Chef Mark Moriarty: ‘I’ve had incredible opportunities, that some people would say have led me astray’

Ireland’s answer to the celebrity chef talks about his new cookbook, work-life balance and his plans for a Dublin restaurant

Three things I learned from reading the debut cookbook by chef and TV presenter Mark Moriarty: you can make a restaurant-quality pasta sauce with just some bits of Parmesan, dried mushrooms and water. Using small chunks of stewing beef or lamb, as well as minced meat, makes a great ragu and cottage pie. And even chefs with Michelin credentials cook with tinned condensed chicken soup, if it’s in their mother’s recipe for chicken and broccoli bake.

Moriarty created the pasta sauce while working with Italian star chef Massimo Bottura at the Refettorio Ambrosiano project in Milan, a community kitchen that uses surplus or “waste” food to make meals for those in need. A bag of leftover Parmesan rinds was the inspiration for the sauce.

“One of the things I had to cook with was 35kg of Parmesan rind,” says Moriarty. “The water and the Parmesan emulsify and create this glossy, shiny sauce.” The sauce became a favourite staff meal in Michelin-starred restaurant The Greenhouse when he was working there and featured on his RTÉ TV show, Off Duty Chef, before making it into his cookbook, Flavour: Everyday Food Made Exceptional, which is published next week.

Moriarty is a highflier in a challenging industry and a former winner of the San Pellegrino Young Chef global culinary competition. But he has moved way beyond the confines of the restaurant kitchen since graduating from what was then Dublin Institute of Technology. His success in the San Pellegrino competition launched him on a journey that has taken him all around the world and made him Ireland’s answer to the celebrity chef.


Stanley Tucci wrote a glowing cover line for the book. “Mouthwatering. Literally. Buy it,” the endorsement reads

It’s not a title that would sit easily with the 31-year-old from south Co Dublin, but with several top-tier commercial roles, a TV career as both a presenter and a producer, and now a book, he ticks many of the boxes. He is brand ambassador for M&S Ireland and “chef-in-residence” with Diageo, which is how he met the actor and writer Stanley Tucci, who works with the Tanqueray brand of gin. He has cooked for him several times, and Tucci wrote a glowing cover line for the book. “Mouthwatering. Literally. Buy it,” the endorsement reads.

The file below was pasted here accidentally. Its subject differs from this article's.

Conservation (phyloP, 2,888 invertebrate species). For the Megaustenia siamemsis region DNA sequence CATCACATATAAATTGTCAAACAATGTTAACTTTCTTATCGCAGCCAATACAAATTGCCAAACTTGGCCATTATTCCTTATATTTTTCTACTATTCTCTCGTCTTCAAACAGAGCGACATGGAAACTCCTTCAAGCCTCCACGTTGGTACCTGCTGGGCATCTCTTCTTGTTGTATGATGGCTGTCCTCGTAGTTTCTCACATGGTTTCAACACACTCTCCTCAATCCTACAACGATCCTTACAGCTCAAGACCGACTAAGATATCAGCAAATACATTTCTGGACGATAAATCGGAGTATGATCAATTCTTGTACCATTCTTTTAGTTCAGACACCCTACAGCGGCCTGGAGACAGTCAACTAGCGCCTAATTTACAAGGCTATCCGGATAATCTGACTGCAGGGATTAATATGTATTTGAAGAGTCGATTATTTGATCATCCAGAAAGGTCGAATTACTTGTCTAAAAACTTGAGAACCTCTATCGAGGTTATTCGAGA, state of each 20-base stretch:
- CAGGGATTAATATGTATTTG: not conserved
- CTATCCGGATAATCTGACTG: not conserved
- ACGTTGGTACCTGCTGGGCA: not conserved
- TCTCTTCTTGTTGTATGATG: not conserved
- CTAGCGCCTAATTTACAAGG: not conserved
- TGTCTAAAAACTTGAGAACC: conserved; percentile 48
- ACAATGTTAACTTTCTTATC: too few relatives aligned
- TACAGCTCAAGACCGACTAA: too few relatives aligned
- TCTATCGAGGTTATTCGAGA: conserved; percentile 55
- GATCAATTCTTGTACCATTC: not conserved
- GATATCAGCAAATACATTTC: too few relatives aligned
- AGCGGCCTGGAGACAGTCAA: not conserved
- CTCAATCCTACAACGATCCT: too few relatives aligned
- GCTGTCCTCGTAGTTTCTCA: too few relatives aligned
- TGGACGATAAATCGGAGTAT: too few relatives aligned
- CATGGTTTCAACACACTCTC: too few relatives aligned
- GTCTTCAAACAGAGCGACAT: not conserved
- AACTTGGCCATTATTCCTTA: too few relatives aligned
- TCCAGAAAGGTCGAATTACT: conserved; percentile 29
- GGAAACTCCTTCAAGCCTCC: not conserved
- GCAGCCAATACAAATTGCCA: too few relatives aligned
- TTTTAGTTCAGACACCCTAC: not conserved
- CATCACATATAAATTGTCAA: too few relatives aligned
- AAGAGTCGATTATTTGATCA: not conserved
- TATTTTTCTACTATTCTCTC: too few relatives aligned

It has been a whirlwind year for Moriarty. As well as writing the book, he and his long-term girlfriend, Gráinne Quinn, got married last September, and finalised the purchase of their first home, in south Co Dublin, the same week. Earlier this year the pair added to the family when they became the owners of Ruby, a livewire puppy with whom he is clearly smitten.

No longer working in a restaurant kitchen, Moriarty describes himself as “a chef, a TV host, and an author. I basically tell stories through food.” He says he finds it difficult to explain his career path, when people ask what he does. “That’s something I’ve definitely struggled with, because for years and years, it was about being a chef, working in the best places. I’ve always had this burning, burning ambition to win Michelin stars, and have a successful restaurant. But I’m fortunate that I’ve had incredible opportunities, that some people would say have led me astray, but I would say have given me more balance in what I’m doing.”